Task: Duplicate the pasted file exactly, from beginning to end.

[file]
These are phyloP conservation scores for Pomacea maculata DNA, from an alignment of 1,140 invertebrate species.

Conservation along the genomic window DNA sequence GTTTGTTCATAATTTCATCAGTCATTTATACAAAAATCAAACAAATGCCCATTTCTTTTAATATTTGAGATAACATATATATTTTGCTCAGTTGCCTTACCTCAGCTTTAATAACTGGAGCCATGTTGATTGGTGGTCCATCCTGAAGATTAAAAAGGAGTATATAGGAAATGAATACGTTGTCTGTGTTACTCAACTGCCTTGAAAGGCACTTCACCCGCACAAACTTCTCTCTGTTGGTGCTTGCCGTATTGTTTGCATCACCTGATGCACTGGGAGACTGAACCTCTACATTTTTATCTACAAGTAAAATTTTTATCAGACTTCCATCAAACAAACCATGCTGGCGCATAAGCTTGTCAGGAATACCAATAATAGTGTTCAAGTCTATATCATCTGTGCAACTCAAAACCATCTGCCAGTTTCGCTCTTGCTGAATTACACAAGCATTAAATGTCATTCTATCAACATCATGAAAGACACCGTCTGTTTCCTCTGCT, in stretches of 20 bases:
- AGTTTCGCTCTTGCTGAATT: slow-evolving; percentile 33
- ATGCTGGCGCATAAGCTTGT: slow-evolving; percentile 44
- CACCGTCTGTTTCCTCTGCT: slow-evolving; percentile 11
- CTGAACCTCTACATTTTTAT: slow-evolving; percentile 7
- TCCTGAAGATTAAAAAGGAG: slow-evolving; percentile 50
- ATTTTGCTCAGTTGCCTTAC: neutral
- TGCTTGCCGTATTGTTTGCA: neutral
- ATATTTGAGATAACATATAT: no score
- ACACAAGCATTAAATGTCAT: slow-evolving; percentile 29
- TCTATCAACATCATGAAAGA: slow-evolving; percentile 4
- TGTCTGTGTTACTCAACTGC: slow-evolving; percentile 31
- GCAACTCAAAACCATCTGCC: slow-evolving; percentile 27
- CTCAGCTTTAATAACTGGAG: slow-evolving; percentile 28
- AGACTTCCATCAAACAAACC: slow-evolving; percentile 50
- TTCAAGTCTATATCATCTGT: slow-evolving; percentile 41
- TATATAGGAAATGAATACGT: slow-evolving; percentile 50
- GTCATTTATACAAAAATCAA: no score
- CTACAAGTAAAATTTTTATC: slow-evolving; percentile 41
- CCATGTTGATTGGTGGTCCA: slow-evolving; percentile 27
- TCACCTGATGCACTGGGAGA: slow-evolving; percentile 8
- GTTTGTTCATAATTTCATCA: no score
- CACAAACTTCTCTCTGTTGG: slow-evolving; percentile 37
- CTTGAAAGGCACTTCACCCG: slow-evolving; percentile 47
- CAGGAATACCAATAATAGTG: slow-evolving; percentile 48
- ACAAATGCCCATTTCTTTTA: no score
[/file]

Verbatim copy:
These are phyloP conservation scores for Pomacea maculata DNA, from an alignment of 1,140 invertebrate species.

Conservation along the genomic window DNA sequence GTTTGTTCATAATTTCATCAGTCATTTATACAAAAATCAAACAAATGCCCATTTCTTTTAATATTTGAGATAACATATATATTTTGCTCAGTTGCCTTACCTCAGCTTTAATAACTGGAGCCATGTTGATTGGTGGTCCATCCTGAAGATTAAAAAGGAGTATATAGGAAATGAATACGTTGTCTGTGTTACTCAACTGCCTTGAAAGGCACTTCACCCGCACAAACTTCTCTCTGTTGGTGCTTGCCGTATTGTTTGCATCACCTGATGCACTGGGAGACTGAACCTCTACATTTTTATCTACAAGTAAAATTTTTATCAGACTTCCATCAAACAAACCATGCTGGCGCATAAGCTTGTCAGGAATACCAATAATAGTGTTCAAGTCTATATCATCTGTGCAACTCAAAACCATCTGCCAGTTTCGCTCTTGCTGAATTACACAAGCATTAAATGTCATTCTATCAACATCATGAAAGACACCGTCTGTTTCCTCTGCT, in stretches of 20 bases:
- AGTTTCGCTCTTGCTGAATT: slow-evolving; percentile 33
- ATGCTGGCGCATAAGCTTGT: slow-evolving; percentile 44
- CACCGTCTGTTTCCTCTGCT: slow-evolving; percentile 11
- CTGAACCTCTACATTTTTAT: slow-evolving; percentile 7
- TCCTGAAGATTAAAAAGGAG: slow-evolving; percentile 50
- ATTTTGCTCAGTTGCCTTAC: neutral
- TGCTTGCCGTATTGTTTGCA: neutral
- ATATTTGAGATAACATATAT: no score
- ACACAAGCATTAAATGTCAT: slow-evolving; percentile 29
- TCTATCAACATCATGAAAGA: slow-evolving; percentile 4
- TGTCTGTGTTACTCAACTGC: slow-evolving; percentile 31
- GCAACTCAAAACCATCTGCC: slow-evolving; percentile 27
- CTCAGCTTTAATAACTGGAG: slow-evolving; percentile 28
- AGACTTCCATCAAACAAACC: slow-evolving; percentile 50
- TTCAAGTCTATATCATCTGT: slow-evolving; percentile 41
- TATATAGGAAATGAATACGT: slow-evolving; percentile 50
- GTCATTTATACAAAAATCAA: no score
- CTACAAGTAAAATTTTTATC: slow-evolving; percentile 41
- CCATGTTGATTGGTGGTCCA: slow-evolving; percentile 27
- TCACCTGATGCACTGGGAGA: slow-evolving; percentile 8
- GTTTGTTCATAATTTCATCA: no score
- CACAAACTTCTCTCTGTTGG: slow-evolving; percentile 37
- CTTGAAAGGCACTTCACCCG: slow-evolving; percentile 47
- CAGGAATACCAATAATAGTG: slow-evolving; percentile 48
- ACAAATGCCCATTTCTTTTA: no score